On a chilly afternoon last week, Robert Kelley was puffing on a Winston Light outside the casino at Dover Downs raceway in Delaware. Kelley, of Harrington, Del., said he plays the slots every week, despite a state smoking ban that includes casinos.
"The gamblers always go where there's gambling," Kelley, 52, said with a shrug. "They just have to change their smoking habits."
But will they? That's the question being asked with increased anxiety throughout the gaming industry here and abroad as ever-mounting evidence of the dangers of secondhand smoke spurs governments to impose smoking bans. Some gaming operators are even using smoke-free gambling to their marketing advantage.
On Wednesday, the Atlantic City Council is slated to vote on a partial ban that would require 75 percent of the casinos' gaming floors to be smoke-free.
The council had been flirting with a full smoking ban, which would have closed a loophole left in last year's state antismoking law. After some council members said they feared a ban would hurt casino business and jobs, the partial ban emerged as a compromise.
Casino employees and health advocacy groups cried foul, accusing the council majority of buckling under gaming industry pressure and endangering workers' health.
Joseph A. Corbo Jr., executive director of the Casino Association of New Jersey, had said a full smoking ban could cost casinos 20 percent in annual revenues and more than 3,400 jobs.
Neither he nor casino industry leader Harrah's would comment for this story. But the increasing wave of smoking bans leaves little doubt what's ahead.
"I think every Atlantic City casino operator and every state-regulated casino operator in the country realizes at some point they're going to have to be smoke-free," said Joseph Weinert, a vice president of the Spectrum Gaming Group, an international consulting firm based in New Jersey. Las Vegas, he noted, is "nervously watching what's happening in Atlantic City."
Last week, the Pennsylvania legislature and the European Union both considered smoking bans that could affect gaming houses.
Twenty-two states, Puerto Rico and Washington ban smoking in public places. Many of those bans affect gaming, although not necessarily casinos, according to the American Nonsmokers' Rights Foundation. Gaming establishments in formerly smoky Ireland and Italy also have banned casino smoking, and a ban in France will take effect next year.
Does this mean gaming venues are going belly-up? Actually, no. Substantial evidence indicates gambling can be smokeless and still succeed.
Some gambling halls here and abroad voluntarily offer smoke-free areas or ban smoking. Foxwoods and Mohegan Sun, two competing casinos on tribal lands in southeastern Connecticut, have nonsmoking areas. Steve Wynn offers smoke-free gambling in Macau. The Taos Mountain Casino in New Mexico, also tribal-run, bans smoking.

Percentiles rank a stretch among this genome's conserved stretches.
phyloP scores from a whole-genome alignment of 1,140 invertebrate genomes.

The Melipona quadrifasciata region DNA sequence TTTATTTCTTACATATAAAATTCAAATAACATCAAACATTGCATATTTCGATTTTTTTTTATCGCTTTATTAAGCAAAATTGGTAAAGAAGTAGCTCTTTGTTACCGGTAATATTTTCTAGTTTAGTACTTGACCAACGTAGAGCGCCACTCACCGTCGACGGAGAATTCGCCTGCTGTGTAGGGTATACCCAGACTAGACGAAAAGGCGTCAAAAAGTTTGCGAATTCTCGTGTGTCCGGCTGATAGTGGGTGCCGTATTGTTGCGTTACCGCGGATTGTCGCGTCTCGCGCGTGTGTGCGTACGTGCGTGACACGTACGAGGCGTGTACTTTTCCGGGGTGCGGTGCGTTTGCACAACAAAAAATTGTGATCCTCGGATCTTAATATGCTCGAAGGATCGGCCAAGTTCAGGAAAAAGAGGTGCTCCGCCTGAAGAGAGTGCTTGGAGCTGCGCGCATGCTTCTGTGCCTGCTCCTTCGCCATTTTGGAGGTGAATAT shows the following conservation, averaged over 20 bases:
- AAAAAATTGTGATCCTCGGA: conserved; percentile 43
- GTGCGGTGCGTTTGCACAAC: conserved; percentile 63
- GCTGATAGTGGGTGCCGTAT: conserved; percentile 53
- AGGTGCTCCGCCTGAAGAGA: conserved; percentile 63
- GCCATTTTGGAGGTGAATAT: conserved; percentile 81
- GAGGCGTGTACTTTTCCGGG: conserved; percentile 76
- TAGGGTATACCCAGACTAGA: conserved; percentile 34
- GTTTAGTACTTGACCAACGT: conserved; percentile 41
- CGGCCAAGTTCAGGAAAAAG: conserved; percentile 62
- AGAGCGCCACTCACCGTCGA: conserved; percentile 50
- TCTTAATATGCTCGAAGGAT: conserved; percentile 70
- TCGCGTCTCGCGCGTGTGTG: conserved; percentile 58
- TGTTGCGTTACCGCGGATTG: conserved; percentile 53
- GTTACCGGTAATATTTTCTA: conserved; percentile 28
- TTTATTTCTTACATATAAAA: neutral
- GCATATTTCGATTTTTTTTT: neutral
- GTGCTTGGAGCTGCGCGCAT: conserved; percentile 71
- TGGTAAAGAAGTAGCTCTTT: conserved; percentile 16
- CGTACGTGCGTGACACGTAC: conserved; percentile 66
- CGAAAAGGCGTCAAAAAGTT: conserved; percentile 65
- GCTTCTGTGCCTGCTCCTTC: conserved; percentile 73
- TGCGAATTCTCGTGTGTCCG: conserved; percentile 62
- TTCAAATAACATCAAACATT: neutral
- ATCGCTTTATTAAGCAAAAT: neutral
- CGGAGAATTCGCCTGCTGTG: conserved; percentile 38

"If you put a gun to my head and we went to smoking, it would hurt our revenue," said Marc Kaplan, marketing director at Taos Mountain Casino. "My biggest marketing tool is being smoke-free."
The casino also saves money on maintenance, insurance, and employee sick time, he said. Taos Mountain never allowed smoking. Imposing a ban on smoking can be different.
In 2004, Massachusetts imposed a smoking ban that led to a drop in sales for its Keno lottery-style game, which is played at 1,725 venues, including bars and racetracks. To help, the state increased playing hours and cut the time between games.
"We were able to keep sales strong, in fact stronger than ever," lottery spokeswoman Beth Bresnahan said.
Sales for this fiscal year are almost 2 percent higher than last year, she said.
In Delaware, revenues from the state's three casinos have surpassed what they were before a 2002 smoking ban. Delaware also allowed adjustments, including more gaming machines and longer playing hours, to help the industry.
The ban stalled Dover Downs' steady growth, according to operating officer Ed Suttor.
"It took us another 12 months to get back to where we were, so we lost two years," Suttor said.
Suttor said he cut his workforce by 10 percent, mostly through attrition, and spent about $500,000 to build smoking shelters. Still, he's not bitter.
"I think it's going to happen inevitably across the United States," he said.
"There's an old saying: You have lemons, you make lemonade. We're advertising that we're smoke-free."
In Ireland, despite dire predictions of lost business, the effect of a national ban on casinos was "barely noticeable," said James Thompson, a manager at the 78 Club in Dublin. "People adjusted very quickly," Thompson said.
Judy Patterson, executive director of the American Gaming Association, said many casinos had installed state-of-the-art ventilation systems.
Health advocates involved in the Atlantic City debate say that's not enough. Regina Carlson, executive director of the antismoking group NJ GASP (Group Against Smoking Pollution), said her organization tested Rhode Island casinos that have smoking and nonsmoking areas - similar to what's proposed in Atlantic City - and found air quality unacceptable, according to a study to be released today.
Weinert, the gaming consultant, predicted that if Atlantic City's partial ban passes, at least one casino in the resort town would go smoke-free.
About 20 percent of American adults smoke, but the gambling industry says the percentage among gamblers is higher. Dover Downs' Suttor said customer surveys show half of his customers smoke. A recent University of Nevada study found that 21.5 percent of Nevada gamblers were smokers.
So the question remains: Will smokers come?
Kelley, the Dover Downs player, is betting they will, as he does in Delaware. Recently, though, he tried his luck in Atlantic City.
In between puffs, he grinned and said: "It was nice being able to smoke."